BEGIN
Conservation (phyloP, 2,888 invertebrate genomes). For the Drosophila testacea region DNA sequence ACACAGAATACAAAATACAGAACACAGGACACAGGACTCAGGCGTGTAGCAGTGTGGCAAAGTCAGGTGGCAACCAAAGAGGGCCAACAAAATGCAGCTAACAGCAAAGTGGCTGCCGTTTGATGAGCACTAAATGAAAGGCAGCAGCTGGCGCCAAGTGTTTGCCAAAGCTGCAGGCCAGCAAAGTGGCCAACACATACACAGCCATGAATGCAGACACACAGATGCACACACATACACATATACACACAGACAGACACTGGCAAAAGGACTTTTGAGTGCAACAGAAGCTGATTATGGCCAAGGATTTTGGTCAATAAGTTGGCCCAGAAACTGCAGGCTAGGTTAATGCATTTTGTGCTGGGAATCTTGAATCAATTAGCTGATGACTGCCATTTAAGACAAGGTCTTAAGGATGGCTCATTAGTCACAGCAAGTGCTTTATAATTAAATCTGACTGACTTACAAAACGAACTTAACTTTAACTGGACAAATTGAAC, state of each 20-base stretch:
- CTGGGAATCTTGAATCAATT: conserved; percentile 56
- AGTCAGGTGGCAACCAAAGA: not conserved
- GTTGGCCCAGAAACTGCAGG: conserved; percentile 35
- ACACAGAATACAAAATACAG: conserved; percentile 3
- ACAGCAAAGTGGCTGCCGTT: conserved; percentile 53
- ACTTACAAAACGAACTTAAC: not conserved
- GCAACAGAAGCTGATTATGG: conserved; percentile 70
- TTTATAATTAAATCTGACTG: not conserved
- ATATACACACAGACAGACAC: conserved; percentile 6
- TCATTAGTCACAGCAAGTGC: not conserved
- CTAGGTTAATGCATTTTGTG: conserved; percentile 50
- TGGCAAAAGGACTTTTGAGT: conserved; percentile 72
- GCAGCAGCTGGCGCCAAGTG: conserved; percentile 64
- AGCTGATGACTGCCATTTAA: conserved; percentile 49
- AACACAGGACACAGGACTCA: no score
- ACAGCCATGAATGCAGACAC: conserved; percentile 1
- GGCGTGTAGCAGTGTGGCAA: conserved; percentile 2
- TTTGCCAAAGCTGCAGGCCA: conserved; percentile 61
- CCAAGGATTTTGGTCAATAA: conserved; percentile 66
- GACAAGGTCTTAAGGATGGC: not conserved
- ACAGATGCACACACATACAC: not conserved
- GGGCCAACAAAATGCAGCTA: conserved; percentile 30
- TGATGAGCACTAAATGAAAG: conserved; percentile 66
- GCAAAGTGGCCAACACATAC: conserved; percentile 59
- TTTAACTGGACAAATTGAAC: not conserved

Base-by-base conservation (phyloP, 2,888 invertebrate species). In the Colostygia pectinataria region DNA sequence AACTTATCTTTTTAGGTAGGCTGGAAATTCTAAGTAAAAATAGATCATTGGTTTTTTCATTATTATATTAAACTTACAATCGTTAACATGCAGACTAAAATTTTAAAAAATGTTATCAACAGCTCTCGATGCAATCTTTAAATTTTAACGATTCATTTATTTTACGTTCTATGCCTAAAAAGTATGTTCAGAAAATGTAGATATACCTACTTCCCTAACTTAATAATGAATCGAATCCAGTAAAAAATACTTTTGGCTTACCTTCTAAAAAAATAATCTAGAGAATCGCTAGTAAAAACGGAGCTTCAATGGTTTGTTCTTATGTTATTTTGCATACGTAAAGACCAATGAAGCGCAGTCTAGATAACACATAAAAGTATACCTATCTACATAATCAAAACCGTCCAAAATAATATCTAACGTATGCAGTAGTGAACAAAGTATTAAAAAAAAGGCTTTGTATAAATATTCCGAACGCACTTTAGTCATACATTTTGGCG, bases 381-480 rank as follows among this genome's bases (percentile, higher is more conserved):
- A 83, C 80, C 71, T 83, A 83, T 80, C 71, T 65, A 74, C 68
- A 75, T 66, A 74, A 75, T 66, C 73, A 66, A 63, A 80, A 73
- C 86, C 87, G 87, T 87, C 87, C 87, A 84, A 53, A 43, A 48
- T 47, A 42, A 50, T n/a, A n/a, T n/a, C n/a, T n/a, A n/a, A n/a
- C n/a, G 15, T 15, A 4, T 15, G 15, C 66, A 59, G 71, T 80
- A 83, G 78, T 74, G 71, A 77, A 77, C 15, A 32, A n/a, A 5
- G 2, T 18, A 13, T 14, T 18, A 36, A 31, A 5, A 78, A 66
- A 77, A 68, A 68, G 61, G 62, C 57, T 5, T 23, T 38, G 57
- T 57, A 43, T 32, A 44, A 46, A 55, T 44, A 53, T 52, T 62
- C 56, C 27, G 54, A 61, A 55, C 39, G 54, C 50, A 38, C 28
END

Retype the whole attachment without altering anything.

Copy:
Conservation (phyloP, 2,888 invertebrate genomes). For the Drosophila testacea region DNA sequence ACACAGAATACAAAATACAGAACACAGGACACAGGACTCAGGCGTGTAGCAGTGTGGCAAAGTCAGGTGGCAACCAAAGAGGGCCAACAAAATGCAGCTAACAGCAAAGTGGCTGCCGTTTGATGAGCACTAAATGAAAGGCAGCAGCTGGCGCCAAGTGTTTGCCAAAGCTGCAGGCCAGCAAAGTGGCCAACACATACACAGCCATGAATGCAGACACACAGATGCACACACATACACATATACACACAGACAGACACTGGCAAAAGGACTTTTGAGTGCAACAGAAGCTGATTATGGCCAAGGATTTTGGTCAATAAGTTGGCCCAGAAACTGCAGGCTAGGTTAATGCATTTTGTGCTGGGAATCTTGAATCAATTAGCTGATGACTGCCATTTAAGACAAGGTCTTAAGGATGGCTCATTAGTCACAGCAAGTGCTTTATAATTAAATCTGACTGACTTACAAAACGAACTTAACTTTAACTGGACAAATTGAAC, state of each 20-base stretch:
- CTGGGAATCTTGAATCAATT: conserved; percentile 56
- AGTCAGGTGGCAACCAAAGA: not conserved
- GTTGGCCCAGAAACTGCAGG: conserved; percentile 35
- ACACAGAATACAAAATACAG: conserved; percentile 3
- ACAGCAAAGTGGCTGCCGTT: conserved; percentile 53
- ACTTACAAAACGAACTTAAC: not conserved
- GCAACAGAAGCTGATTATGG: conserved; percentile 70
- TTTATAATTAAATCTGACTG: not conserved
- ATATACACACAGACAGACAC: conserved; percentile 6
- TCATTAGTCACAGCAAGTGC: not conserved
- CTAGGTTAATGCATTTTGTG: conserved; percentile 50
- TGGCAAAAGGACTTTTGAGT: conserved; percentile 72
- GCAGCAGCTGGCGCCAAGTG: conserved; percentile 64
- AGCTGATGACTGCCATTTAA: conserved; percentile 49
- AACACAGGACACAGGACTCA: no score
- ACAGCCATGAATGCAGACAC: conserved; percentile 1
- GGCGTGTAGCAGTGTGGCAA: conserved; percentile 2
- TTTGCCAAAGCTGCAGGCCA: conserved; percentile 61
- CCAAGGATTTTGGTCAATAA: conserved; percentile 66
- GACAAGGTCTTAAGGATGGC: not conserved
- ACAGATGCACACACATACAC: not conserved
- GGGCCAACAAAATGCAGCTA: conserved; percentile 30
- TGATGAGCACTAAATGAAAG: conserved; percentile 66
- GCAAAGTGGCCAACACATAC: conserved; percentile 59
- TTTAACTGGACAAATTGAAC: not conserved

Base-by-base conservation (phyloP, 2,888 invertebrate species). In the Colostygia pectinataria region DNA sequence AACTTATCTTTTTAGGTAGGCTGGAAATTCTAAGTAAAAATAGATCATTGGTTTTTTCATTATTATATTAAACTTACAATCGTTAACATGCAGACTAAAATTTTAAAAAATGTTATCAACAGCTCTCGATGCAATCTTTAAATTTTAACGATTCATTTATTTTACGTTCTATGCCTAAAAAGTATGTTCAGAAAATGTAGATATACCTACTTCCCTAACTTAATAATGAATCGAATCCAGTAAAAAATACTTTTGGCTTACCTTCTAAAAAAATAATCTAGAGAATCGCTAGTAAAAACGGAGCTTCAATGGTTTGTTCTTATGTTATTTTGCATACGTAAAGACCAATGAAGCGCAGTCTAGATAACACATAAAAGTATACCTATCTACATAATCAAAACCGTCCAAAATAATATCTAACGTATGCAGTAGTGAACAAAGTATTAAAAAAAAGGCTTTGTATAAATATTCCGAACGCACTTTAGTCATACATTTTGGCG, bases 381-480 rank as follows among this genome's bases (percentile, higher is more conserved):
- A 83, C 80, C 71, T 83, A 83, T 80, C 71, T 65, A 74, C 68
- A 75, T 66, A 74, A 75, T 66, C 73, A 66, A 63, A 80, A 73
- C 86, C 87, G 87, T 87, C 87, C 87, A 84, A 53, A 43, A 48
- T 47, A 42, A 50, T n/a, A n/a, T n/a, C n/a, T n/a, A n/a, A n/a
- C n/a, G 15, T 15, A 4, T 15, G 15, C 66, A 59, G 71, T 80
- A 83, G 78, T 74, G 71, A 77, A 77, C 15, A 32, A n/a, A 5
- G 2, T 18, A 13, T 14, T 18, A 36, A 31, A 5, A 78, A 66
- A 77, A 68, A 68, G 61, G 62, C 57, T 5, T 23, T 38, G 57
- T 57, A 43, T 32, A 44, A 46, A 55, T 44, A 53, T 52, T 62
- C 56, C 27, G 54, A 61, A 55, C 39, G 54, C 50, A 38, C 28